Will AI/ML take my job?

I’ve been slowly learning about AI and ML over the past year. I’m currently reading a book Real-World Machine Learning. I hear people (including my own teammates when I first joined mabl) that ML-driven test automation tools would replace all the testers. I’ve of course heard things like that (“Test automation tools will replace all the testers”) for decades.

Now that I know more about ML, I see that though, like test automation, it can free our time up to do more valuable things than crunch data around, it also opens new opportunities. “Feature engineering”, where you improve the data to use to create the ML model, looks super fascinating and, like exploratory testing, requires creativity, critical thinking, imagination. It looks like something testers would be super good at, though of course it requires learning new skills.

A lot of you probably know a lot more about AI and ML, what opportunities do you see? Or do you think it WILL take our jobs?

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Hello @lisa.crispin!

I’ve been intrigued with the idea of using AI/ML for testing!

The Opportunity
I strongly suspect that, even at the current level of the technology, I could turn loose an AI/ML-driven bot on one our websites and it would determine most of the workflows in less than a day. With that information as a baseline, I would expect to run it daily and report differences it found (differences due to deployments, data diversity, new errors). I believe we still would need someone to make sense of the information that is gathered, and determine how to make it useful as a testing tool.
This is but a rudimentary exploration. As the bot learns more, I might expect more. As the technology matures, I might expect more.

Take Our Jobs
Maybe. Change our jobs? Certainly. I moved from development to testing a while back. At that time, automation was all the rage (The Star East conference that year had everyone thinking automate everything). There has been painful lessons for those who only answer the “Can I?” question with so much automation that they need people just to maintain the automation. Those who patiently answered the second question, “Should I?” are probably benefiting from smaller, isolated tests and frequent deployments. This is why my opportunity above may seem benign but I’m more curious to see how it grows and provide feedback to the community so we (WE!) can direct it to benefit those who need the expertise of our testing services.


Hi Joe,
Do you know of any tools right now that can determine workflows on their own? I see this as a huge potential of ML but I haven’t seen it in action. I see it mostly used for visual checking and performance checking.

I like what you say about changing our jobs and “should” rather than “can”. Great way to look at these questions. I think we have an opportunity to drive development of test tools that use ML to do what we want them to do for us.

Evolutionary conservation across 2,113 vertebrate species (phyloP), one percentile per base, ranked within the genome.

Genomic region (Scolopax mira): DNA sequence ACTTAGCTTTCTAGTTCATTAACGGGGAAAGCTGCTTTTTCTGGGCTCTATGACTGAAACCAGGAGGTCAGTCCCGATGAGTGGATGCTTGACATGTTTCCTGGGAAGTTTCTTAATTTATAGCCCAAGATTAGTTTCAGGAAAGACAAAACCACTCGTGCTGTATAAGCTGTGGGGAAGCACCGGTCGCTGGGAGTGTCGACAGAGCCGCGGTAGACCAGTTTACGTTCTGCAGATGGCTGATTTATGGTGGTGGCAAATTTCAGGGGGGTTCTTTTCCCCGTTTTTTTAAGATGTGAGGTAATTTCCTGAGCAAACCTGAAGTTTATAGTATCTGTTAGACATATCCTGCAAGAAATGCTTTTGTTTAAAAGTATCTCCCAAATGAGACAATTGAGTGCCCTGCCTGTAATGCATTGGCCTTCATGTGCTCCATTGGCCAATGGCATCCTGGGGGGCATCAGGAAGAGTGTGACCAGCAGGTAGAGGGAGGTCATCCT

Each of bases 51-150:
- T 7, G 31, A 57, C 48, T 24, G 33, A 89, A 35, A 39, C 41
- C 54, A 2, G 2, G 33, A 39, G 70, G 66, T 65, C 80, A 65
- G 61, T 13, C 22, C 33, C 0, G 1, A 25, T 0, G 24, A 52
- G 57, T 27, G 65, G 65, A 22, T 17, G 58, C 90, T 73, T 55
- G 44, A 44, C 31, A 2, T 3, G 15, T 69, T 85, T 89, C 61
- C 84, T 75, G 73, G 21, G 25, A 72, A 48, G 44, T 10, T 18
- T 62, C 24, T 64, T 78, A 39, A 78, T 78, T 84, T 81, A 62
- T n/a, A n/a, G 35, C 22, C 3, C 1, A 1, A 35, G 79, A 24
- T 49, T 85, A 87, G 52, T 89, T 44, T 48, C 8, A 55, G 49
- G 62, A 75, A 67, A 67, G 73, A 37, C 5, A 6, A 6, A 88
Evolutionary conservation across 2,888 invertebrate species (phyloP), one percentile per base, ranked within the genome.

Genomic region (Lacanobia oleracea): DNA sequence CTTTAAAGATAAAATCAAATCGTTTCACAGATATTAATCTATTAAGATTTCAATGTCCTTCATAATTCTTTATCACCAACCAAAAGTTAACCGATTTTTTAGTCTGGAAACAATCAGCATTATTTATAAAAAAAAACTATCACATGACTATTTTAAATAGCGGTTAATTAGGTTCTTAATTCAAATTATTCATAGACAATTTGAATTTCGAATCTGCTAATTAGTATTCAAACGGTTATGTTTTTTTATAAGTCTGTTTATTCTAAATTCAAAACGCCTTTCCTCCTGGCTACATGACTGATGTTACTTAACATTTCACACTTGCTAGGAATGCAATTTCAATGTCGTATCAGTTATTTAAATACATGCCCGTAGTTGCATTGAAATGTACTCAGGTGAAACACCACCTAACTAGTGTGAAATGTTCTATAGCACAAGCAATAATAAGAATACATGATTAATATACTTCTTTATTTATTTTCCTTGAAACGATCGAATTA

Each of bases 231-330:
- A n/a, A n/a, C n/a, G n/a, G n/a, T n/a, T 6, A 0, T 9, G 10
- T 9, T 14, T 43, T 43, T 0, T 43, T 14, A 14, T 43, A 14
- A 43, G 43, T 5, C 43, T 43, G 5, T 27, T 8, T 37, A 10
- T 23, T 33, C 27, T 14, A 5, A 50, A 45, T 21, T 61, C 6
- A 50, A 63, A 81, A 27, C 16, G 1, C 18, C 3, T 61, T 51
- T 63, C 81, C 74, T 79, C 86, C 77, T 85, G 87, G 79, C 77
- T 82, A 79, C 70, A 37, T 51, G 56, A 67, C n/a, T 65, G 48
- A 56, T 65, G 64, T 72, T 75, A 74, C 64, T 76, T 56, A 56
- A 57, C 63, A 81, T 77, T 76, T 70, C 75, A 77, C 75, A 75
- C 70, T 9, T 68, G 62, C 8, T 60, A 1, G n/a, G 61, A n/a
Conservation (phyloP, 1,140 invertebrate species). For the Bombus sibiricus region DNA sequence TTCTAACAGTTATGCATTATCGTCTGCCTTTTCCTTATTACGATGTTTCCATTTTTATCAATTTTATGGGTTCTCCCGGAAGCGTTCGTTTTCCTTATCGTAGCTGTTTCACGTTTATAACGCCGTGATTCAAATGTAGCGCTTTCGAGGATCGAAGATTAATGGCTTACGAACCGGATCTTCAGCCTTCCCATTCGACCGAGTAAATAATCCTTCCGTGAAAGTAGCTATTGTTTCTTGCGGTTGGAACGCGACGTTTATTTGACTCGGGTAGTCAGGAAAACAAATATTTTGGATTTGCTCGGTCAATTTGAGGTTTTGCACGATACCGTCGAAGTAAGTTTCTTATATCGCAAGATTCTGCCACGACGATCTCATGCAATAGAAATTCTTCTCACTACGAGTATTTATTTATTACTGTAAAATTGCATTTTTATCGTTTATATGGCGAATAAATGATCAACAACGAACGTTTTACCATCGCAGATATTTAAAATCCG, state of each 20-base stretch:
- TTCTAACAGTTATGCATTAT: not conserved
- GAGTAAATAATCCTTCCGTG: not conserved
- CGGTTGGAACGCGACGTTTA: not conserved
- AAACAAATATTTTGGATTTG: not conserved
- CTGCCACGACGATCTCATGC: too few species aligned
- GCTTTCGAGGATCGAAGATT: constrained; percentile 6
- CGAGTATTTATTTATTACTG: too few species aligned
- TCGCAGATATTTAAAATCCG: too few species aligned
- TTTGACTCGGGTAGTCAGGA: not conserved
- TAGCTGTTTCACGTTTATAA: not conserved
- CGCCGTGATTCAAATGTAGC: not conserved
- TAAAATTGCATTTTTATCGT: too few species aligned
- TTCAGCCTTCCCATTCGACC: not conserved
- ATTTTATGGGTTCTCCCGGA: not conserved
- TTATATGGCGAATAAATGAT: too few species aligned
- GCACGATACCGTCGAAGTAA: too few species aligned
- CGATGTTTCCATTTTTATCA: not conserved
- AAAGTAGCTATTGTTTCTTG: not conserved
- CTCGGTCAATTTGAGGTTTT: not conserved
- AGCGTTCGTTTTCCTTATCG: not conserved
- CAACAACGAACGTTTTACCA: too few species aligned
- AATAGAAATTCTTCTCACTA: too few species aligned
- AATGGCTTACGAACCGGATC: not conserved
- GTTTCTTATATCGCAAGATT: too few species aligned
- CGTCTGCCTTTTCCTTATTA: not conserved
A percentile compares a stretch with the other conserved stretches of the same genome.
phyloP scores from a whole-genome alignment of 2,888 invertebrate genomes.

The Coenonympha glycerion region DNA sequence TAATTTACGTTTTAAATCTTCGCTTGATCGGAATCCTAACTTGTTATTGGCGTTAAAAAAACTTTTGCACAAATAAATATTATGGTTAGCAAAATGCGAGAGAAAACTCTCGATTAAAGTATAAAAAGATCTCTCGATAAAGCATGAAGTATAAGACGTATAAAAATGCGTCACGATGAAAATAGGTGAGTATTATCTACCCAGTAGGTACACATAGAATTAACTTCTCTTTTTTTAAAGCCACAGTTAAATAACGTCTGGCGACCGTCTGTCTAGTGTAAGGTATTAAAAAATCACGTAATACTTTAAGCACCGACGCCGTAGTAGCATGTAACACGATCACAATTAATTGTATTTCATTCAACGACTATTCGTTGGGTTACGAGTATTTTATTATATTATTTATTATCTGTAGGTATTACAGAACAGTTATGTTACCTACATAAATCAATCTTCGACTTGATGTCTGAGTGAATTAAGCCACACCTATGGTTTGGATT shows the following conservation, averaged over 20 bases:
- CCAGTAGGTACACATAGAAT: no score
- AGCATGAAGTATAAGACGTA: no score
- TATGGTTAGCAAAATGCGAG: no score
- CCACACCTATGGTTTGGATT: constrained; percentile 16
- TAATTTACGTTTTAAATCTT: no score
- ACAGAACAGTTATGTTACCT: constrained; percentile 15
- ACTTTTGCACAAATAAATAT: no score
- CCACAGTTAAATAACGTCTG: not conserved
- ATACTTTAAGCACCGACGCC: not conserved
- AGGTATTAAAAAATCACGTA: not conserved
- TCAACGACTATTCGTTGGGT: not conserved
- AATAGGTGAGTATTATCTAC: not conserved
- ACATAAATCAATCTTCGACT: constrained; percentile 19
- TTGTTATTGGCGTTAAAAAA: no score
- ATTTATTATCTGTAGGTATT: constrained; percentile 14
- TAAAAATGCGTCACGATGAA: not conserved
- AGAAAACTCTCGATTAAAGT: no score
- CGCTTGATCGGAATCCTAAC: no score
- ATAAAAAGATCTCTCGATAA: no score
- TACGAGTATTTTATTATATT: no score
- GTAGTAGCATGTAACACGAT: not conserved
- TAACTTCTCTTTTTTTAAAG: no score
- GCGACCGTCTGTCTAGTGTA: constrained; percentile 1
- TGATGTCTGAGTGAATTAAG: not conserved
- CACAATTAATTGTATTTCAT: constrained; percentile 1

– Lisa

I think Eggplant markets itself towards User Journey AI. I am not overly concerned because the demand for software is more than humans can provide. Supervised learning opportunities where AI/ML can learn a function on its own is the most likely to make a huge impact. For example automating credit decisions, classifying photos etc.


Hello Lisa!


I don’t know of any specific tools but will continue to search. I had the impression that testim and mabl might do this but have not started to explore them. Above, @alanmbarr mentions Eggplant might do what I described.


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What about the jobs of those who test the AI applications?
Others here mentioned the decades-old “automated testing will take the job of testers” topic.
Just like any other type of technology, it can be useful and improve overall efficiency, meaning that less people might be needed, but anyone who’s worked with AI right now will tell you it’s a long, long way from completely taking over such complex tasks.
Michael Bolton has posted a number of Slack messages & tweets about this :grinning:

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Technology doesn’t take away your job. Managers take away your job.

If your skills are such that there’s a risk that a manager will decide that you can be replaced by an AI system, then there are two alternatives:

  1. Educate the manager about the areas where the AI is inferior to the human system; or

  2. Refocus your own skill set to areas that AI systems don’t cover.

Different managers will be amenable to different approaches. (And of course, middle managers are perhaps as much at risk from expert systems and changing work practices as any IT professional.)

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AI isn’t intelligent. ML doesn’t really “learn”. I always say that you should treat “Artificial Intelligence” with the same emotion as “People’s Democratic Republic Of”.

When AI is truly intelligent, to the point that it can emulate the heuristic emotional learning that humans do, then it may be a threat to testing jobs. When AI can threaten testing jobs it can also threaten coding and management jobs.